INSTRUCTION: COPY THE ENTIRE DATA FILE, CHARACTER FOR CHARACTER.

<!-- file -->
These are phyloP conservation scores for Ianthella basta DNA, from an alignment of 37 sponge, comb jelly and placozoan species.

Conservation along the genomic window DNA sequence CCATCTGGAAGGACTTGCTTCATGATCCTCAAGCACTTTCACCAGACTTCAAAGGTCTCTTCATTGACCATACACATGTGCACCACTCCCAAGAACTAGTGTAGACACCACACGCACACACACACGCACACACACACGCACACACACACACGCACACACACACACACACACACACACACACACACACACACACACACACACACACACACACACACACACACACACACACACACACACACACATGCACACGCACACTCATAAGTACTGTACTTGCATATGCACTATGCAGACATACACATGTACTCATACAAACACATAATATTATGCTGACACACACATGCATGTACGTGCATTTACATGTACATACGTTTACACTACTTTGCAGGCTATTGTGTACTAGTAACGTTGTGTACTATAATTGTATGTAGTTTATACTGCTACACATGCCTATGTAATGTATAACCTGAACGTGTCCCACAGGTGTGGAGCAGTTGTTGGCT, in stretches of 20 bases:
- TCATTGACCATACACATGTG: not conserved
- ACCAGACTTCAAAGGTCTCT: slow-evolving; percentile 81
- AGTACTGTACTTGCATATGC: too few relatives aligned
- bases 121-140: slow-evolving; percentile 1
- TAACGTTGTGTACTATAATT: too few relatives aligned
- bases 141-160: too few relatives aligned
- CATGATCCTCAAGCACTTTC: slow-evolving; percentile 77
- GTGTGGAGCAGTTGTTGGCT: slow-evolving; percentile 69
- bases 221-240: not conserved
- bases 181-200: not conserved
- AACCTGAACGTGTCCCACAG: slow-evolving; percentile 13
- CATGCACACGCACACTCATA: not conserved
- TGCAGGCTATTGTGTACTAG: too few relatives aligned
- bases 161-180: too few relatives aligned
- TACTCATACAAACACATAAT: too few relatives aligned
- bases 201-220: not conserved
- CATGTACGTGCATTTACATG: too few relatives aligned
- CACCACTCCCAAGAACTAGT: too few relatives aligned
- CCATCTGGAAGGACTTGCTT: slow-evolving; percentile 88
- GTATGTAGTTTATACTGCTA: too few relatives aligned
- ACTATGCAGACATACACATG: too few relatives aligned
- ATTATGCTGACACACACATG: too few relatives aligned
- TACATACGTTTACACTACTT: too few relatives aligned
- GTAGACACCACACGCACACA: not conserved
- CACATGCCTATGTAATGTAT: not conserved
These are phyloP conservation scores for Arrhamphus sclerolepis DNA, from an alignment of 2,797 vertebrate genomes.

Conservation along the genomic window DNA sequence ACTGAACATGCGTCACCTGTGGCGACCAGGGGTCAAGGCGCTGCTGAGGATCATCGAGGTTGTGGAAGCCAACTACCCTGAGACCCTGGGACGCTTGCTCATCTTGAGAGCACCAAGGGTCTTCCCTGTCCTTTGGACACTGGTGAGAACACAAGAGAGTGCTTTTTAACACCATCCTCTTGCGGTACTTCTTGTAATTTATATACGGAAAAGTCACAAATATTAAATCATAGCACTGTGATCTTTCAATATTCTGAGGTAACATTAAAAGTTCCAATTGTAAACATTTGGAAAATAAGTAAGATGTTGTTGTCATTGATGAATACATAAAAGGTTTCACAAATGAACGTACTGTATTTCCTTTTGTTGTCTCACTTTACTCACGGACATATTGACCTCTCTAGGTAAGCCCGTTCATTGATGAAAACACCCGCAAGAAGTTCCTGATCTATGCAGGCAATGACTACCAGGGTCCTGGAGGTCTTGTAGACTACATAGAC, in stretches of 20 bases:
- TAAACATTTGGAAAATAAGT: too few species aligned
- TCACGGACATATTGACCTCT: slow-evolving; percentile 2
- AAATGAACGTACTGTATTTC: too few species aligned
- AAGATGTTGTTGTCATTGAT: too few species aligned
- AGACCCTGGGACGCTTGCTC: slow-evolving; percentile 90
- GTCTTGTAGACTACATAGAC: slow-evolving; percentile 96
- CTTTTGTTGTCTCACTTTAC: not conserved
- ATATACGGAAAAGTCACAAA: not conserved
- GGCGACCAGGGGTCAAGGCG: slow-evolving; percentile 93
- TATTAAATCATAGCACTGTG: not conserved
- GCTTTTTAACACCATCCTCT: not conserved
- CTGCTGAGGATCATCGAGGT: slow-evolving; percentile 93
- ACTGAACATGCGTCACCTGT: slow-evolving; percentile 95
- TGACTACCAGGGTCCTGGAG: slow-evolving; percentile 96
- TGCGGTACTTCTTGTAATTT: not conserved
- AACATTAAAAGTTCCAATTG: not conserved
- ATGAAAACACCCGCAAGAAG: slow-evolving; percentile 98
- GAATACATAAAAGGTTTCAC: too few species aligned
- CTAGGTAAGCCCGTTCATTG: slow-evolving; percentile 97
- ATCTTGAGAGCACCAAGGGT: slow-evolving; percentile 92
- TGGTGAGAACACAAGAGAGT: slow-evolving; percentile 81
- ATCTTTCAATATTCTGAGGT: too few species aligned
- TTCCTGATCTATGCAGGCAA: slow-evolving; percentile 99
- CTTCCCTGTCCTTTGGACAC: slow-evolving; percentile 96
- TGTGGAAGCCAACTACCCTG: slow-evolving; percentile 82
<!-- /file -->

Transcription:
These are phyloP conservation scores for Ianthella basta DNA, from an alignment of 37 sponge, comb jelly and placozoan species.

Conservation along the genomic window DNA sequence CCATCTGGAAGGACTTGCTTCATGATCCTCAAGCACTTTCACCAGACTTCAAAGGTCTCTTCATTGACCATACACATGTGCACCACTCCCAAGAACTAGTGTAGACACCACACGCACACACACACGCACACACACACGCACACACACACACGCACACACACACACACACACACACACACACACACACACACACACACACACACACACACACACACACACACACACACACACACACACACACATGCACACGCACACTCATAAGTACTGTACTTGCATATGCACTATGCAGACATACACATGTACTCATACAAACACATAATATTATGCTGACACACACATGCATGTACGTGCATTTACATGTACATACGTTTACACTACTTTGCAGGCTATTGTGTACTAGTAACGTTGTGTACTATAATTGTATGTAGTTTATACTGCTACACATGCCTATGTAATGTATAACCTGAACGTGTCCCACAGGTGTGGAGCAGTTGTTGGCT, in stretches of 20 bases:
- TCATTGACCATACACATGTG: not conserved
- ACCAGACTTCAAAGGTCTCT: slow-evolving; percentile 81
- AGTACTGTACTTGCATATGC: too few relatives aligned
- bases 121-140: slow-evolving; percentile 1
- TAACGTTGTGTACTATAATT: too few relatives aligned
- bases 141-160: too few relatives aligned
- CATGATCCTCAAGCACTTTC: slow-evolving; percentile 77
- GTGTGGAGCAGTTGTTGGCT: slow-evolving; percentile 69
- bases 221-240: not conserved
- bases 181-200: not conserved
- AACCTGAACGTGTCCCACAG: slow-evolving; percentile 13
- CATGCACACGCACACTCATA: not conserved
- TGCAGGCTATTGTGTACTAG: too few relatives aligned
- bases 161-180: too few relatives aligned
- TACTCATACAAACACATAAT: too few relatives aligned
- bases 201-220: not conserved
- CATGTACGTGCATTTACATG: too few relatives aligned
- CACCACTCCCAAGAACTAGT: too few relatives aligned
- CCATCTGGAAGGACTTGCTT: slow-evolving; percentile 88
- GTATGTAGTTTATACTGCTA: too few relatives aligned
- ACTATGCAGACATACACATG: too few relatives aligned
- ATTATGCTGACACACACATG: too few relatives aligned
- TACATACGTTTACACTACTT: too few relatives aligned
- GTAGACACCACACGCACACA: not conserved
- CACATGCCTATGTAATGTAT: not conserved
These are phyloP conservation scores for Arrhamphus sclerolepis DNA, from an alignment of 2,797 vertebrate genomes.

Conservation along the genomic window DNA sequence ACTGAACATGCGTCACCTGTGGCGACCAGGGGTCAAGGCGCTGCTGAGGATCATCGAGGTTGTGGAAGCCAACTACCCTGAGACCCTGGGACGCTTGCTCATCTTGAGAGCACCAAGGGTCTTCCCTGTCCTTTGGACACTGGTGAGAACACAAGAGAGTGCTTTTTAACACCATCCTCTTGCGGTACTTCTTGTAATTTATATACGGAAAAGTCACAAATATTAAATCATAGCACTGTGATCTTTCAATATTCTGAGGTAACATTAAAAGTTCCAATTGTAAACATTTGGAAAATAAGTAAGATGTTGTTGTCATTGATGAATACATAAAAGGTTTCACAAATGAACGTACTGTATTTCCTTTTGTTGTCTCACTTTACTCACGGACATATTGACCTCTCTAGGTAAGCCCGTTCATTGATGAAAACACCCGCAAGAAGTTCCTGATCTATGCAGGCAATGACTACCAGGGTCCTGGAGGTCTTGTAGACTACATAGAC, in stretches of 20 bases:
- TAAACATTTGGAAAATAAGT: too few species aligned
- TCACGGACATATTGACCTCT: slow-evolving; percentile 2
- AAATGAACGTACTGTATTTC: too few species aligned
- AAGATGTTGTTGTCATTGAT: too few species aligned
- AGACCCTGGGACGCTTGCTC: slow-evolving; percentile 90
- GTCTTGTAGACTACATAGAC: slow-evolving; percentile 96
- CTTTTGTTGTCTCACTTTAC: not conserved
- ATATACGGAAAAGTCACAAA: not conserved
- GGCGACCAGGGGTCAAGGCG: slow-evolving; percentile 93
- TATTAAATCATAGCACTGTG: not conserved
- GCTTTTTAACACCATCCTCT: not conserved
- CTGCTGAGGATCATCGAGGT: slow-evolving; percentile 93
- ACTGAACATGCGTCACCTGT: slow-evolving; percentile 95
- TGACTACCAGGGTCCTGGAG: slow-evolving; percentile 96
- TGCGGTACTTCTTGTAATTT: not conserved
- AACATTAAAAGTTCCAATTG: not conserved
- ATGAAAACACCCGCAAGAAG: slow-evolving; percentile 98
- GAATACATAAAAGGTTTCAC: too few species aligned
- CTAGGTAAGCCCGTTCATTG: slow-evolving; percentile 97
- ATCTTGAGAGCACCAAGGGT: slow-evolving; percentile 92
- TGGTGAGAACACAAGAGAGT: slow-evolving; percentile 81
- ATCTTTCAATATTCTGAGGT: too few species aligned
- TTCCTGATCTATGCAGGCAA: slow-evolving; percentile 99
- CTTCCCTGTCCTTTGGACAC: slow-evolving; percentile 96
- TGTGGAAGCCAACTACCCTG: slow-evolving; percentile 82